271 F2d 639 Taylor v. Peter Kiewit and Sons Company
271 F.2d 639
Allen TAYLOR, Appellant,
PETER KIEWIT AND SONS COMPANY, a corporation, Appellee.
United States Court of Appeals Tenth Circuit.
October 19, 1959.
Charles S. Scott and Samuel C. Jackson, Topeka, Kan., (Elisha Scott and John Scott, Topeka, Kan., on the brief), for appellant.
A. Harry Crane and Arthur L. Claussen, Topeka, Kan., for appellee.
Before BRATTON, LEWIS and BREITENSTEIN, Circuit Judges.
BREITENSTEIN, Circuit Judge.
Appellant-plaintiff Taylor, a Negro, sued appellee-defendant Kiewit alleging that he was wrongfully discharged from his job as a cement finisher because of his race and color. The judgment below was for the defendant.
Kiewit was engaged in the construction business and had a contract with the Veterans Administration, an agency of the United States Government, to construct hospital buildings at Topeka, Kansas. Taylor was a member of the Operative Plasterers and Cement Masons International Association, Local Union No. 44. The union had a contract with the Associated General Contractors of Topeka, of which Kiewit was a member, covering the relationships between the union members and the signatory contractors. Except for situations not pertinent here, the contractors agreed to obtain workmen through the union and the union agreed to furnish competent workmen. The contractors had the right to discharge unsatisfactory employees, to determine the number of men to be employed, to assign employees to work, and to reduce the work force.
Pursuant to a request by Kiewit, the union sent Taylor to the job to work as a cement finisher. He worked on May 1, 1956, and continuously from May 4, 1956, to November 9, 1956, when he was laid off. Thereafter the union did not resubmit his name to Kiewit for re-employment.
On this construction job there were three types of cement finishing, viz.: rough slab, grinding and patching, and fine cement finishing. Taylor's rough slab work was satisfactory but a government inspector refused to accept his fine finishing and required his removal from that kind of work. Cement work is seasonal and when done in cold weather requires the use of heaters. In November, Kiewit was short of heaters and determined to reduce its force of cement finishers. A cement finisher of the white race was laid off on the same day as Taylor. At the time there were nine cement finishers on the job. Within the next few weeks all were laid off but four, of whom three had been foremen and one was a union steward.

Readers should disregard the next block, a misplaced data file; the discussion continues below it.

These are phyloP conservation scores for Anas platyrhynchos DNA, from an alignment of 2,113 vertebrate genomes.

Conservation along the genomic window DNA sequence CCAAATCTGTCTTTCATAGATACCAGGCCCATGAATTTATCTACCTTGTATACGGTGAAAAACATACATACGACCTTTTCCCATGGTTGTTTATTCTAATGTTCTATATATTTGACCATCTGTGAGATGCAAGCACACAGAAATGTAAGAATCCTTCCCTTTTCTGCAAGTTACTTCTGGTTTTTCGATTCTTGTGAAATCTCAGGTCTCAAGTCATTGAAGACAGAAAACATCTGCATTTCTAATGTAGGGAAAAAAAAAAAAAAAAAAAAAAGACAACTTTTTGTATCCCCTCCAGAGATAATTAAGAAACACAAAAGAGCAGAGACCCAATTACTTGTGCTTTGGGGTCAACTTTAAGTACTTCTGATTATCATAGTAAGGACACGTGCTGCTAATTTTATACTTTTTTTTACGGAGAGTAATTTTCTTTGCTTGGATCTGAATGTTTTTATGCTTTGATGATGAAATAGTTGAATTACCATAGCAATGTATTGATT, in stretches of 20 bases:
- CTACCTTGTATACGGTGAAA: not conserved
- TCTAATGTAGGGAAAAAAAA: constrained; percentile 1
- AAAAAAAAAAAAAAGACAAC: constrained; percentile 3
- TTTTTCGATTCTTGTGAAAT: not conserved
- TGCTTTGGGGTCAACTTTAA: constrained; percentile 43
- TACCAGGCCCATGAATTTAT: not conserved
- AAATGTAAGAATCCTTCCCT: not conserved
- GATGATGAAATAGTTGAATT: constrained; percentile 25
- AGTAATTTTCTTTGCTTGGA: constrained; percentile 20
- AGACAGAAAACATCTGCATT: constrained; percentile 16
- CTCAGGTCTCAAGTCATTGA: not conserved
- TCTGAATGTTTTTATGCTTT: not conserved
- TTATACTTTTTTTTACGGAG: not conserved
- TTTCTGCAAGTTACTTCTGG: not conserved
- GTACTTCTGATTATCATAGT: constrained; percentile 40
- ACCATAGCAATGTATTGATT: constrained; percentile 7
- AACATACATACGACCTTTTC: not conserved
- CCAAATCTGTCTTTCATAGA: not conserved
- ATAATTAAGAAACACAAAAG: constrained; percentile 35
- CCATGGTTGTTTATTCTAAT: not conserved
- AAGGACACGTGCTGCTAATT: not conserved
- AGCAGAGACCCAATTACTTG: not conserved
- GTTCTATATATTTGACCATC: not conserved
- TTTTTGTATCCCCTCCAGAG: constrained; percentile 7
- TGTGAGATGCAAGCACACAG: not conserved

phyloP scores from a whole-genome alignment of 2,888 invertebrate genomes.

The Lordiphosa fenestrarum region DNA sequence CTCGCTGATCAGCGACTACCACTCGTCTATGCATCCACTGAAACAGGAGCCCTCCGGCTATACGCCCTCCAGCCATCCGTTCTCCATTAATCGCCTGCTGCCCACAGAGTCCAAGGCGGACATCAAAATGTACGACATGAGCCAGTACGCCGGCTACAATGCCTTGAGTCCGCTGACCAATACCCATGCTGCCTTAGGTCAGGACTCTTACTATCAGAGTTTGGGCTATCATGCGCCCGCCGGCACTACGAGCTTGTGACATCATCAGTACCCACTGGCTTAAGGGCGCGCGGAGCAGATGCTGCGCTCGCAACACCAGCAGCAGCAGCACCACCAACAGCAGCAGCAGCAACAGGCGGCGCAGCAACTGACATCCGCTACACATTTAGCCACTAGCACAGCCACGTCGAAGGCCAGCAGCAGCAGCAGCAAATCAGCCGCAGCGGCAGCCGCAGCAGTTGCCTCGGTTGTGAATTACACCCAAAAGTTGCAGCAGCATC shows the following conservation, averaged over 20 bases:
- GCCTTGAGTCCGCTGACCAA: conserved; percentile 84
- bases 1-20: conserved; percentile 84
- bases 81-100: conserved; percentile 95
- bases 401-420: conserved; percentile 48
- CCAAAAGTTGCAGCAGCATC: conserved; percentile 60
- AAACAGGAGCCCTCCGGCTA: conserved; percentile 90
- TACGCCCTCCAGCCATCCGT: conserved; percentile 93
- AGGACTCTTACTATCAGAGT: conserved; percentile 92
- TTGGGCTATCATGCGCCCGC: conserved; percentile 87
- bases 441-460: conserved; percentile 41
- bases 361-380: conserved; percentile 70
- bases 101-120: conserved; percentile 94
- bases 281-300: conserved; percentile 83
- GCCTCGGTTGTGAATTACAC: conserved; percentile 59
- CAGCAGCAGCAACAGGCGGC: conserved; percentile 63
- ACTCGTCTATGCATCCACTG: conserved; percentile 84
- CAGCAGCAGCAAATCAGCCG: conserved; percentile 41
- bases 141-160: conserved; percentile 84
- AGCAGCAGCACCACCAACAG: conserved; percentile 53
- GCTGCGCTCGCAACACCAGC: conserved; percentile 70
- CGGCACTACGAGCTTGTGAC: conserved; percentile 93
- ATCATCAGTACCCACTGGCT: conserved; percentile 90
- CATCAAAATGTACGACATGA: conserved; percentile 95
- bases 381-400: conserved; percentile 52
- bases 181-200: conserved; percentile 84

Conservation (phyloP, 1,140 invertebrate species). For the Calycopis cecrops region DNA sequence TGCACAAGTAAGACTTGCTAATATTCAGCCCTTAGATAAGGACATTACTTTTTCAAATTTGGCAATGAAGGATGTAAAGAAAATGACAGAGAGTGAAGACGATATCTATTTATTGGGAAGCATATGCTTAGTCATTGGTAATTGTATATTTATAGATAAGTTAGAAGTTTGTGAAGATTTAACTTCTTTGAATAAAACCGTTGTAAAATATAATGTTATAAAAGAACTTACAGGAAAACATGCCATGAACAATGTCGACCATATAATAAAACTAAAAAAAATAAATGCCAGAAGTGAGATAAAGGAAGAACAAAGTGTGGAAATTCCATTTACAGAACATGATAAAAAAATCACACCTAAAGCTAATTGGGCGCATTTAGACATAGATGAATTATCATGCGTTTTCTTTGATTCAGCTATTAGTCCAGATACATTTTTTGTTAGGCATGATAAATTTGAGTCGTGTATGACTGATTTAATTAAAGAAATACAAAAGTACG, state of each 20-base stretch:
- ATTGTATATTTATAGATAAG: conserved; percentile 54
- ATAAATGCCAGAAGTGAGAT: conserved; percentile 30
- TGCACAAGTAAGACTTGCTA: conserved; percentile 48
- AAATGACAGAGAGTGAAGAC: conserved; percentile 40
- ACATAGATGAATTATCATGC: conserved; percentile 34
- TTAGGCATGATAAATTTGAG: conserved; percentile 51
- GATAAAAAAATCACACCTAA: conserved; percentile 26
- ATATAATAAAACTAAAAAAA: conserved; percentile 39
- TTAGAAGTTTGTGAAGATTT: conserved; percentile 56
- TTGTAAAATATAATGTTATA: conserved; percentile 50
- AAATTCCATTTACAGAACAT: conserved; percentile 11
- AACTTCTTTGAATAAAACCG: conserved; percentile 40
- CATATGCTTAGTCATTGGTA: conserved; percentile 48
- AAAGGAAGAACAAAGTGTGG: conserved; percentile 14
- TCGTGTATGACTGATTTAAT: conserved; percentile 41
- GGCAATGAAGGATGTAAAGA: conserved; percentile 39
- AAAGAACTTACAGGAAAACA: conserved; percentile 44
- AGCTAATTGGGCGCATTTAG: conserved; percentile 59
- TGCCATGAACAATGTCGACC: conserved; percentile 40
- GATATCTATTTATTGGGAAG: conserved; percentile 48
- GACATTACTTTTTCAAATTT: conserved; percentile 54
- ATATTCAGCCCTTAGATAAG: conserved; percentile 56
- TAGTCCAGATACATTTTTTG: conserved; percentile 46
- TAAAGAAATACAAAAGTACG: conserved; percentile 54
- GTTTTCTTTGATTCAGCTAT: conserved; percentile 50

The company records showed that from the start of the job until the layoff of Taylor 13.3% of the cement finishers were colored and that for the entire duration of the contract 18.1% were colored.
The contract between Kiewit and the Veterans Administration contained the nondiscrimination clause required by Executive Order No. 105571 and signs reciting that clause were posted on the construction premises.
Taylor filed a written complaint with the international union that the local union had discriminated against him by refusing to resubmit his name to Kiewit for work as a cement finisher. The union conducted an investigation and denied the complaint.
Witnesses for Taylor testified that he was a qualified journeyman cement finisher who did satisfactory work. Testimony for Kiewit was that Taylor's fine finishing work was not satisfactory. Kiewit's supervisors stated that the fact that Taylor was colored had nothing to do with his layoff. Taylor testified that he complained to the general foreman and that the foreman told him that he was lucky to have been there as long as he had been.
After a full trial on the merits the court found:
"That plaintiff Allen Taylor was not laid off because of his color but because of a reduction of force coupled with the fact that other employees of defendant could do the type of work then required better than he could."
There is adequate evidence to sustain this finding. It is not clearly erroneous and consequently will not be disturbed on appeal.2
Taylor says that his discharge was on account of his race and color and hence discriminatory in violation of the Fourteenth Amendment, the Civil Rights Act,3 and Executive Order No. 10557 requiring a nondiscrimination provision in federal contracts. As the record shows, and the trial court found, that there was no discrimination it is unnecessary to consider the right of Taylor to maintain an action on any of the grounds asserted.